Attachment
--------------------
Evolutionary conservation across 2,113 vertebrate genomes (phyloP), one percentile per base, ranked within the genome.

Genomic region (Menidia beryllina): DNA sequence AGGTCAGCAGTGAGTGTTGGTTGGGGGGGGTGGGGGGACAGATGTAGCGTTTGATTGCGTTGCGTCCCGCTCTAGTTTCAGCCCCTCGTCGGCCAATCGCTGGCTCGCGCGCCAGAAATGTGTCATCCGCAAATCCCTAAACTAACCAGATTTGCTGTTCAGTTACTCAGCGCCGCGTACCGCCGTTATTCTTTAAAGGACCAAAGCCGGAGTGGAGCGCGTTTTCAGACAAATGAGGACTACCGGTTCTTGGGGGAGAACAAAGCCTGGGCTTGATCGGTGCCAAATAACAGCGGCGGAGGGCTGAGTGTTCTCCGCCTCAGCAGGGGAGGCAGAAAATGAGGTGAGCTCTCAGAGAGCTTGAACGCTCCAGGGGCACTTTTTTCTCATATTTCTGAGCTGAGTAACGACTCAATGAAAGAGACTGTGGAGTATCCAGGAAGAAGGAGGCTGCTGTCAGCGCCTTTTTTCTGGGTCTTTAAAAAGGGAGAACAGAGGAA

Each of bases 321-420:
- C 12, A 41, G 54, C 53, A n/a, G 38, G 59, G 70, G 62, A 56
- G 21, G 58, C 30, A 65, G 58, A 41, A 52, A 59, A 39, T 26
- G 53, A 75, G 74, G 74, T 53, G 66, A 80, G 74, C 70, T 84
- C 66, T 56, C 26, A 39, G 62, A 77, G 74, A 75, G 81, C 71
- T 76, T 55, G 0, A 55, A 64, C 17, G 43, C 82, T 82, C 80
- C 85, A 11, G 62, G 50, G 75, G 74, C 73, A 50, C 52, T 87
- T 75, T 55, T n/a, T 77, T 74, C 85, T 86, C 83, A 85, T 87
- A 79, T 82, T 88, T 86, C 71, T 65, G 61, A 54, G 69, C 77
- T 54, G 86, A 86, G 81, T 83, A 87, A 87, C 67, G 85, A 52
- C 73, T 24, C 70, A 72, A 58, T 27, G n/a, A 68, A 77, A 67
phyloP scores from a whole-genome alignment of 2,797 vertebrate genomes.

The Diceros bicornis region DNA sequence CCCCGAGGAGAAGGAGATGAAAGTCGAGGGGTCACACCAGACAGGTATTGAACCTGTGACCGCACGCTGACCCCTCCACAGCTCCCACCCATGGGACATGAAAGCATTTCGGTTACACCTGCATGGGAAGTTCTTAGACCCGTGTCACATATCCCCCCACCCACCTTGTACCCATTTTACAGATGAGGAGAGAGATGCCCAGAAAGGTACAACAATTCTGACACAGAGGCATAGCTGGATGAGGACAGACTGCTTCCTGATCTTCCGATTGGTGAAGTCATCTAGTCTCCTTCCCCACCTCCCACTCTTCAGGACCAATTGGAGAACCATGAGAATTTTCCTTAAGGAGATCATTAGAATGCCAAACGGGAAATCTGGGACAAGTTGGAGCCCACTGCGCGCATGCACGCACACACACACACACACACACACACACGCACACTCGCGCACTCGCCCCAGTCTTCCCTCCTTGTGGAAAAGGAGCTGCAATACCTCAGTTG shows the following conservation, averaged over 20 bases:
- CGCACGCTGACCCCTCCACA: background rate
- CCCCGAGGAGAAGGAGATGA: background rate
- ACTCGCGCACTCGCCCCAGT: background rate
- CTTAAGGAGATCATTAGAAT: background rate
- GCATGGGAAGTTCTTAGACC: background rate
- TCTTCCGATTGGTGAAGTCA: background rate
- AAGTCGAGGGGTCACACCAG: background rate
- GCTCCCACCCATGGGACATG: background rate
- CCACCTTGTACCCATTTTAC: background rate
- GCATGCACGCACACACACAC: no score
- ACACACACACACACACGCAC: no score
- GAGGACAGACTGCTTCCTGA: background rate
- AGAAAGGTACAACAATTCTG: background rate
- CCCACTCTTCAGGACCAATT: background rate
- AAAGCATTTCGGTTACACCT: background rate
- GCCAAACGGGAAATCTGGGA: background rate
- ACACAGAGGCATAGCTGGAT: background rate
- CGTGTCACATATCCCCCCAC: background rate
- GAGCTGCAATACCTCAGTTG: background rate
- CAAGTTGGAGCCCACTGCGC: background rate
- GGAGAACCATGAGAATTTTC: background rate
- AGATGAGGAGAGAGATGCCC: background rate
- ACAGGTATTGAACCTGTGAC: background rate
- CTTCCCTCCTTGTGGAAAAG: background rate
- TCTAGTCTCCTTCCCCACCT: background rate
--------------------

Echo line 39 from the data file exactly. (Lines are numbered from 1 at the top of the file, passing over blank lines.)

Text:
- CTTCCCTCCTTGTGGAAAAG: background rate